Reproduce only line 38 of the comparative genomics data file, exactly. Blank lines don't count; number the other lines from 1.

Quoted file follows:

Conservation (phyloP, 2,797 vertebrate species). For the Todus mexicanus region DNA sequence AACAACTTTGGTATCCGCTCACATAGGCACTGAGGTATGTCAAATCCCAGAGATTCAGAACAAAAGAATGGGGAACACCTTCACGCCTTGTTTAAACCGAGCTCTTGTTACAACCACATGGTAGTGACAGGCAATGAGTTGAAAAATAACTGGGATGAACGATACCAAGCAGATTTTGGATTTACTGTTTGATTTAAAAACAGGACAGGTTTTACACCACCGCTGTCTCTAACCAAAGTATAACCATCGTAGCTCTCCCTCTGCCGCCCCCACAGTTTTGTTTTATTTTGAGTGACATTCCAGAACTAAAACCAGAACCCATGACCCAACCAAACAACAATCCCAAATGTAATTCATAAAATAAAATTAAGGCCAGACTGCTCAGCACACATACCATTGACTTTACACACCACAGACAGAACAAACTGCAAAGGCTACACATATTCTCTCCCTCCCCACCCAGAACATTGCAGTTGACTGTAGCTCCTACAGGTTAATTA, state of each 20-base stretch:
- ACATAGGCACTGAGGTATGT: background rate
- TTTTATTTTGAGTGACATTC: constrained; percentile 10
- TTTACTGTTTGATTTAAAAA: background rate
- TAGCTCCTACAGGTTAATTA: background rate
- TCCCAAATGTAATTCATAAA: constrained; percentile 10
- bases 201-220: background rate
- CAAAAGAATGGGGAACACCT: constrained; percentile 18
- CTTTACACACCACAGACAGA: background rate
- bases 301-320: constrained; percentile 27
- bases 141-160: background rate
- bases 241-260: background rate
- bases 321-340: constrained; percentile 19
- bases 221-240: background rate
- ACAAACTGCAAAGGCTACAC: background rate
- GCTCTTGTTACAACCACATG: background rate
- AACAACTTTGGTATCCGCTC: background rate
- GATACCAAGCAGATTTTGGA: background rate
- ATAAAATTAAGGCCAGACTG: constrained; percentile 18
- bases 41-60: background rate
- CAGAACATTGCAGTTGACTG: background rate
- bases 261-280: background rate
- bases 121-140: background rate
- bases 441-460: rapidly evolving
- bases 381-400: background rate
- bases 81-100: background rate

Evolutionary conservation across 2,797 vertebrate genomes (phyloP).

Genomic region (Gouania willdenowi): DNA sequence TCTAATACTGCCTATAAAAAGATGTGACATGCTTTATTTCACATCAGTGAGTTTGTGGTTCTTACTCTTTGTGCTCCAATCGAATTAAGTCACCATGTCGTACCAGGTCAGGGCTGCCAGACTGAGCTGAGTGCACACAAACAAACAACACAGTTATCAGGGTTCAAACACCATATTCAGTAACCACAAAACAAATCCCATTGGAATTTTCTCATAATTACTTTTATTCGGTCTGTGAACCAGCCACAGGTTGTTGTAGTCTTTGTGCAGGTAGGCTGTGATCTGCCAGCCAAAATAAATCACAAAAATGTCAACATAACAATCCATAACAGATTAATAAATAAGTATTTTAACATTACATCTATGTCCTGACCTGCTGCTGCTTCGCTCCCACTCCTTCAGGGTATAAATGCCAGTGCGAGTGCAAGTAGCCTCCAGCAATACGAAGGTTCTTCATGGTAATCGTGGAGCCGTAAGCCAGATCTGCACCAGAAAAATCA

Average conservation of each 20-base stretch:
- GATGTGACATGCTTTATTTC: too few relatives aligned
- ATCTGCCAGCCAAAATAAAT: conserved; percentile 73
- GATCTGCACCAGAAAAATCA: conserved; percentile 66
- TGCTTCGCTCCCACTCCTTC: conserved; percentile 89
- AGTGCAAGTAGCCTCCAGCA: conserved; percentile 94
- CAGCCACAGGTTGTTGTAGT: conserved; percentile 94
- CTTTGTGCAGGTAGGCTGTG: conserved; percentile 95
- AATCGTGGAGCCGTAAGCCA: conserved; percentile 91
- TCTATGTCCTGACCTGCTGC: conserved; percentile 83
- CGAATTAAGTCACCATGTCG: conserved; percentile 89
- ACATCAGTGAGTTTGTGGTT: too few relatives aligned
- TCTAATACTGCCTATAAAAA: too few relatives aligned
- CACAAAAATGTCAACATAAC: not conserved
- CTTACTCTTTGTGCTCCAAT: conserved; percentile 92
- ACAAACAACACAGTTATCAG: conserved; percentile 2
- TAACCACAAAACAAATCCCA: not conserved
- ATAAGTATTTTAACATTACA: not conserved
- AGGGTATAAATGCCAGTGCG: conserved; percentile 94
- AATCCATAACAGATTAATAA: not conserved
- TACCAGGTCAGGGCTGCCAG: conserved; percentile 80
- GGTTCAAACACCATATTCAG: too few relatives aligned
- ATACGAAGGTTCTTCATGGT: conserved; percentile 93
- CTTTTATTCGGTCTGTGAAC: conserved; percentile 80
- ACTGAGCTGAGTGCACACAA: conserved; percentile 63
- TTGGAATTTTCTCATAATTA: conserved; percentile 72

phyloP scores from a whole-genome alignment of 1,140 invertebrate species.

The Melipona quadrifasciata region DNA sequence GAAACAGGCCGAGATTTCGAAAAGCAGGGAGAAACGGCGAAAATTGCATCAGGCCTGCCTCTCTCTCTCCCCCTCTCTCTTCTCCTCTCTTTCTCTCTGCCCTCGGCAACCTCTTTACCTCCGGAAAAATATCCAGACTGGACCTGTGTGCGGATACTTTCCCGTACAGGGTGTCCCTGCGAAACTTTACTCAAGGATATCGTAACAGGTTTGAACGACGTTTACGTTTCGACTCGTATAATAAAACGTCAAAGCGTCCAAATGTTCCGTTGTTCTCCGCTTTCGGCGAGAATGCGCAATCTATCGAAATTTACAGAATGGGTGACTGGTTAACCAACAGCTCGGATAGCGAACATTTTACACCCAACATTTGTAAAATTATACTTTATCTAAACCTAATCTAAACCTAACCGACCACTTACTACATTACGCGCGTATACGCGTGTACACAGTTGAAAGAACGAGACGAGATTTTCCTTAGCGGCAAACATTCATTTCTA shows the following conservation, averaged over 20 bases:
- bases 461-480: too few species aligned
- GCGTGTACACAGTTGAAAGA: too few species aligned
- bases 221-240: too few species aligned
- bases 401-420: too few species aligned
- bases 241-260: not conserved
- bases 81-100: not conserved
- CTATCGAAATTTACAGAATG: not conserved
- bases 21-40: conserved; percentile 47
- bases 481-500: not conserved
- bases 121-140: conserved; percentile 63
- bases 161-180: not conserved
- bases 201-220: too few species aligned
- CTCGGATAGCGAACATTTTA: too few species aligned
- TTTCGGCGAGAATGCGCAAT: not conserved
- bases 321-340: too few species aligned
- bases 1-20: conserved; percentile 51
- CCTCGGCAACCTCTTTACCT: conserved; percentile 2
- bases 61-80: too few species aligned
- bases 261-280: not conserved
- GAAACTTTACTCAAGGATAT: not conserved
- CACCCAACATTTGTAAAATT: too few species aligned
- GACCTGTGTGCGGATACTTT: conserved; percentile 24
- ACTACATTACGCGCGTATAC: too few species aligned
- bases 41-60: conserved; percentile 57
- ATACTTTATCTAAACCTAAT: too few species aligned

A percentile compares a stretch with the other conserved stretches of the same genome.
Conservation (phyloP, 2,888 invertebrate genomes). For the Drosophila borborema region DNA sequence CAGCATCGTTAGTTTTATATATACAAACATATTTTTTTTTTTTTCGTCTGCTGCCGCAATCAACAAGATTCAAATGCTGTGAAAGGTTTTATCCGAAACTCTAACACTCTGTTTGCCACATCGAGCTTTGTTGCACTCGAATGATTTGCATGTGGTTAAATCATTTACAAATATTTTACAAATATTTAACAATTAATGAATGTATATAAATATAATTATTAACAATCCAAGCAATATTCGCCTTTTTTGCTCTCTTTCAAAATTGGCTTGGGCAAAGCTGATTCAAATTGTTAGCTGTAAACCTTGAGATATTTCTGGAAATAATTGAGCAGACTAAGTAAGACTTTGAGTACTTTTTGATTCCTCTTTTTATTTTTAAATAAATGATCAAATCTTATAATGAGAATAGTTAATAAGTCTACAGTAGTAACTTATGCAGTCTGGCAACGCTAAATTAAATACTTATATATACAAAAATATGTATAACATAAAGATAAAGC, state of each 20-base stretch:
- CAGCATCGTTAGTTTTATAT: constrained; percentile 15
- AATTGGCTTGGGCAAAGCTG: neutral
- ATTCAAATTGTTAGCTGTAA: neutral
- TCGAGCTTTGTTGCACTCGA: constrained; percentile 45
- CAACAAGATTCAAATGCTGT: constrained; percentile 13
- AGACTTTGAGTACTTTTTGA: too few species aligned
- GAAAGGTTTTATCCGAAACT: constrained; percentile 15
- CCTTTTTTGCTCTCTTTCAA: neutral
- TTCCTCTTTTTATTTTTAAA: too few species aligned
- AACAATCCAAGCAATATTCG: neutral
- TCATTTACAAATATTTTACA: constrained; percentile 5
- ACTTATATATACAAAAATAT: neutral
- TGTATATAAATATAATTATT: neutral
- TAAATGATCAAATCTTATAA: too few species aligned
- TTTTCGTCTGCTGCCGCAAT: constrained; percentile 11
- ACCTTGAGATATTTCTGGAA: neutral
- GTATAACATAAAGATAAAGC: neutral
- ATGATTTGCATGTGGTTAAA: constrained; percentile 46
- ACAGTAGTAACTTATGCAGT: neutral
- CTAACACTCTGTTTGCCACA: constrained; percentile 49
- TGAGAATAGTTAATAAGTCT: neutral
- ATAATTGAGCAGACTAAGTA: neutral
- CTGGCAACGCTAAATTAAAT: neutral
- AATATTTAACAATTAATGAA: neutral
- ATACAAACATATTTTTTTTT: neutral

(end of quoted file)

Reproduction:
- TCTATGTCCTGACCTGCTGC: conserved; percentile 83